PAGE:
Author: Kemal Onor
Captain Dean returned home late. The welcome party had already made coffee and spilled through the halls and rooms to talk in bursts of stories. There was the initial buzz of salutations and welcoming home. Cups were raised and health was toasted. The captain did not slow his long-legged gate and went to the living room. He said nothing.
He leaned forward, his elbows on his knees, as though listening to some distant sound. He still wore his royal blue uniform, and he ruffled his hair, giving an audible sigh. Dean blinked long blinks, and his mind lingered on distant planets. Planets that drifted frozen as a lake in January. He pulled a folded picture from his pocket. Opening the folds, he smoothed it in his lap. It was a picture of a blue planet. Green, blue, white, and dark. The planet was spinning, always spinning without end. He had been gone a long time and had forgotten the sensation of constant movement.
He had spent too many days and nights in perpetual days, or everlasting nights. Now, as he closed his eyes and took in the familiar smells of his earth home, he wondered if he might be coming down with what many called earth sickness. He stuck his thumbs in his mouth and bit down hard. He opened his eyes. Everything looked to be spinning. His hands gripped the chair, and he tucked his feet under as well. He remembered suddenly the feeling of lifting off in a rocket. The terrible shaking, as numbers counted down. The jumping and jolting. He felt to be lifting from his very seat now.
He stood, holding his arms out, as though to catch himself from falling. He teetered in his stance. Feeling a terrible urge in his stomach he staggered to the bathroom and threw up. After rinsing his mouth, he looked at his reflection in the mirror. He was sweating, and thin in his face. His eyes looked to have shrunk. His lower lip still held the impression of his teeth. He grimaced and returned to his chair, collapsing as though fatigued. Looking before him, Dean saw a number of children had gathered near his chair. They looked with anticipation in their eyes at the space captain.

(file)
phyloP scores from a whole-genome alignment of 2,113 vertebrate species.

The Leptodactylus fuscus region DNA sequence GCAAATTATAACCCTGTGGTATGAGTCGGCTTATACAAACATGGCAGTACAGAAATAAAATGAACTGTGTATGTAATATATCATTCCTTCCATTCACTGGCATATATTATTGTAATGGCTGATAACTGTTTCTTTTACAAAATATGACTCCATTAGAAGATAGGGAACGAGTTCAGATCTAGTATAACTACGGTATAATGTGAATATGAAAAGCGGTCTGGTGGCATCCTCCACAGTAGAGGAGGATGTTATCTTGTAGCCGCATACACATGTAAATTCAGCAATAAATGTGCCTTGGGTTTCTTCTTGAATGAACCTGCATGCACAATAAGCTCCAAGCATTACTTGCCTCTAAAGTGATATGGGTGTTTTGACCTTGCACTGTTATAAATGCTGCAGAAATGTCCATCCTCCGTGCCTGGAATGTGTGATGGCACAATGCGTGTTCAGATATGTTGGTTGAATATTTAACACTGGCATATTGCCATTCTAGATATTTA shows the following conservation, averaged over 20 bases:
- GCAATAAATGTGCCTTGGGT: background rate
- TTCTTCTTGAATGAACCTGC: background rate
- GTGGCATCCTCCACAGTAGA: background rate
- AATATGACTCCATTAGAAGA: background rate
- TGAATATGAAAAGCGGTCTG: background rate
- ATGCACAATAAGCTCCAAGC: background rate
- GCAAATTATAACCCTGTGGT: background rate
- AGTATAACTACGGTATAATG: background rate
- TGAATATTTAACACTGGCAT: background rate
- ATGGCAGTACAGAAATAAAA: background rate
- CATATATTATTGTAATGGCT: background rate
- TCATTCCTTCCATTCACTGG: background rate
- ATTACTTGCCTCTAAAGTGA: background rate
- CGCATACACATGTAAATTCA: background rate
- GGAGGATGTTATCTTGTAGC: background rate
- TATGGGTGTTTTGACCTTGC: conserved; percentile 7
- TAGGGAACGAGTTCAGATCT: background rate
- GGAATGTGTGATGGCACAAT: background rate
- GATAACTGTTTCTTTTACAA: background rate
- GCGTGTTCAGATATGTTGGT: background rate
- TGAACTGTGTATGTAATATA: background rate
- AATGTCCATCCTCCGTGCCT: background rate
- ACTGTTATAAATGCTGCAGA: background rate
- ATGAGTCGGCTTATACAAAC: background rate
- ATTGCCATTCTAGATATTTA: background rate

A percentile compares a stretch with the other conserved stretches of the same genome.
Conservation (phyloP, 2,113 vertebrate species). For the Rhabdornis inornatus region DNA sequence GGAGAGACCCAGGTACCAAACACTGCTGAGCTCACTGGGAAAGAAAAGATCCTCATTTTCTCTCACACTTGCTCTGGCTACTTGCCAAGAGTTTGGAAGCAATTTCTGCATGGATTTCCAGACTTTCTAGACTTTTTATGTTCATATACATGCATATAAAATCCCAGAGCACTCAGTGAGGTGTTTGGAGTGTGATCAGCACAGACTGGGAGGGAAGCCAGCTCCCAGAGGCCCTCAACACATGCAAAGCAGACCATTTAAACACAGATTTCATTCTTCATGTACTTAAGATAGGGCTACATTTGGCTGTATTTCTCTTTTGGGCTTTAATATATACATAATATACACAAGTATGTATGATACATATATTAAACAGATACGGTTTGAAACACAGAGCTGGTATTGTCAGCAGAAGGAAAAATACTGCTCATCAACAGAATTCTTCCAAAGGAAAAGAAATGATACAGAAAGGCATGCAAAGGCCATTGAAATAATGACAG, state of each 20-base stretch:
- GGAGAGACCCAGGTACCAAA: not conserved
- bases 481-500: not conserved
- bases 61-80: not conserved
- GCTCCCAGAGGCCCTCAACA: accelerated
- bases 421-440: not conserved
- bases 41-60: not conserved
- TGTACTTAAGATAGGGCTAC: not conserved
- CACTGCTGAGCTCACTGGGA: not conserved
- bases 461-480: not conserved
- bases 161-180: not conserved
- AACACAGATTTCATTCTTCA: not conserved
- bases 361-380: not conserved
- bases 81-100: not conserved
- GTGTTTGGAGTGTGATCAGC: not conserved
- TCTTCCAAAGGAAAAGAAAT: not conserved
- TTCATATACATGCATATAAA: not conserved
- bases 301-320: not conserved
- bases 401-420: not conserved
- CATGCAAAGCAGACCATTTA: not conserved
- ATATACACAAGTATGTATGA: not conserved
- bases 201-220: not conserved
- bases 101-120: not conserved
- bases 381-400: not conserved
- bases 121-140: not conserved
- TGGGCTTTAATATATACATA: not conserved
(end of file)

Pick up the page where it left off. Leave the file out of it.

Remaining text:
“What’s space like?” asked one of the children.
“It’s empty and dark, and cold,” said Dean. He now looked like a drunk man, struggling to keep his head up. The room was spinning. The world was spinning. And captain Dean knew that as he sat in his home on that blue planet that it was spinning and silently moving. Through the cold, and through the dark.
365tomorrows launched August 1st, 2005 with the lofty goal of providing a new story every day for a year. We’ve been on the wire ever since. Our stories are a mix of those lovingly hand crafted by a talented pool of staff writers, and select stories received by submission.
The archives are deep, feel free to dive in.
"Flash fiction is fiction with its teeth bared and its claws extended, lithe and muscular with no extra fat. It pounces in the first paragraph, and if those claws aren’t embedded in the reader by the start of the second, the story began a paragraph too soon. There is no margin for error. Every word must be essential, and if it isn’t essential, it must be eliminated."
We're open to submissions of original Science or Speculative Fiction of 600 words or less. We only accepting work which you previously haven't sold or given away the rights to. That means your work must not have been published elsewhere, either in print or on the web. When your story is accepted, you're giving us first electronic publication rights and non-exclusive subsequent publication rights. You retain ownership over your story. We are not a paying market.
Voices of Tomorrow
Voices of Tomorrow is the official podcast of 365tomorrows, with audio versions of many of the stories published here.
If you're interested in recording stories for Voices of Tomorrow, or for any other inquiries, please contact firstname.lastname@example.org